Stephen Shankland, writing for CNet on the ways “computational photography” improve the cameras in the new Google Pixel phones:
Some of Google’s investment in camera technology takes the form of
AI, which pervades just about everything Google does these days.
The company won’t disclose all the areas the Pixel 2 camera uses
machine learning and “neural network” technology that works
something like human brains, but it’s at least used in setting
photo exposure and portrait-mode focus.
Neural networks do their learning via lots of real-world data. A
neural net that sees enough photographs labeled with “cat” or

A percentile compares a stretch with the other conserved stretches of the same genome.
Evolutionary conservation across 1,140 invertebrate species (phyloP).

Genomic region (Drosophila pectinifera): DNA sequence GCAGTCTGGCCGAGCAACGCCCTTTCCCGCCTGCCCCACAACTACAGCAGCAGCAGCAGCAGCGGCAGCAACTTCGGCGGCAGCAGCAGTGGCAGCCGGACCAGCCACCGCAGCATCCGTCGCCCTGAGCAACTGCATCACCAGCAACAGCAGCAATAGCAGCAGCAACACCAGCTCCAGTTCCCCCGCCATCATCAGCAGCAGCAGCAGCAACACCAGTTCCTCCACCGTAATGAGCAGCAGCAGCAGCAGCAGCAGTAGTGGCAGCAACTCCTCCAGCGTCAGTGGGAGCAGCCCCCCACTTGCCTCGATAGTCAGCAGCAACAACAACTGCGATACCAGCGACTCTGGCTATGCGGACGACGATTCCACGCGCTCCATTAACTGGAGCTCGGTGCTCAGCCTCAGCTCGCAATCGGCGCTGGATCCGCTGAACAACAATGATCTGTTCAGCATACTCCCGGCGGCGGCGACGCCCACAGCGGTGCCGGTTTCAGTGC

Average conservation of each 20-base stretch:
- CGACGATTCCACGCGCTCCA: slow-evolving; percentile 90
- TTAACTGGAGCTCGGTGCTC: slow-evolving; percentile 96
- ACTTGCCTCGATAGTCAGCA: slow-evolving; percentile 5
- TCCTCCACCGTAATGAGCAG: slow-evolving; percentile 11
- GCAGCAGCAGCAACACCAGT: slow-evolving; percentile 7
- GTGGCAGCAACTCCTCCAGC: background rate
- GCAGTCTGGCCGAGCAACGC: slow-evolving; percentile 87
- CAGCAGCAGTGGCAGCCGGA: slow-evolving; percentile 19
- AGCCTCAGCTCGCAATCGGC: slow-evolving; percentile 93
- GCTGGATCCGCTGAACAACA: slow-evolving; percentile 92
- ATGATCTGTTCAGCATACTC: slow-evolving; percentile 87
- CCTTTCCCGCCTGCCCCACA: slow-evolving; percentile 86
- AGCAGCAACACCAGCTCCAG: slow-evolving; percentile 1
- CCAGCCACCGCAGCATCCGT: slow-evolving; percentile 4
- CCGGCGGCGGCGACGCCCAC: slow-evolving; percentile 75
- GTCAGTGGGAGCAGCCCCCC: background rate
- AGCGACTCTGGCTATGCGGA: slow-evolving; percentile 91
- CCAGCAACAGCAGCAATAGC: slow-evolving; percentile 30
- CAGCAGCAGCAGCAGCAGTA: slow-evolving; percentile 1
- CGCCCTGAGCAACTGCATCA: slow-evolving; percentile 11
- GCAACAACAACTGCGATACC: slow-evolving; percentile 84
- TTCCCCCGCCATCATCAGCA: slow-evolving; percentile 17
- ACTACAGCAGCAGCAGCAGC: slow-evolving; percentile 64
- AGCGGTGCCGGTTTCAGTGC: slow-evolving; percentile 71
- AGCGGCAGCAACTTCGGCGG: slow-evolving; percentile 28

“bicycle” eventually learns to identify those objects, for
example, even though the inner workings of the process aren’t the
if-this-then-that sorts of algorithms humans can follow.
“It bothered me that I didn’t know what was inside the neural
network,” said Levoy, who initially was a machine-learning
skeptic. “I knew the algorithms to do things the old way. I’ve
been beat down so completely and consistently by the success of
machine learning” that now he’s a convert.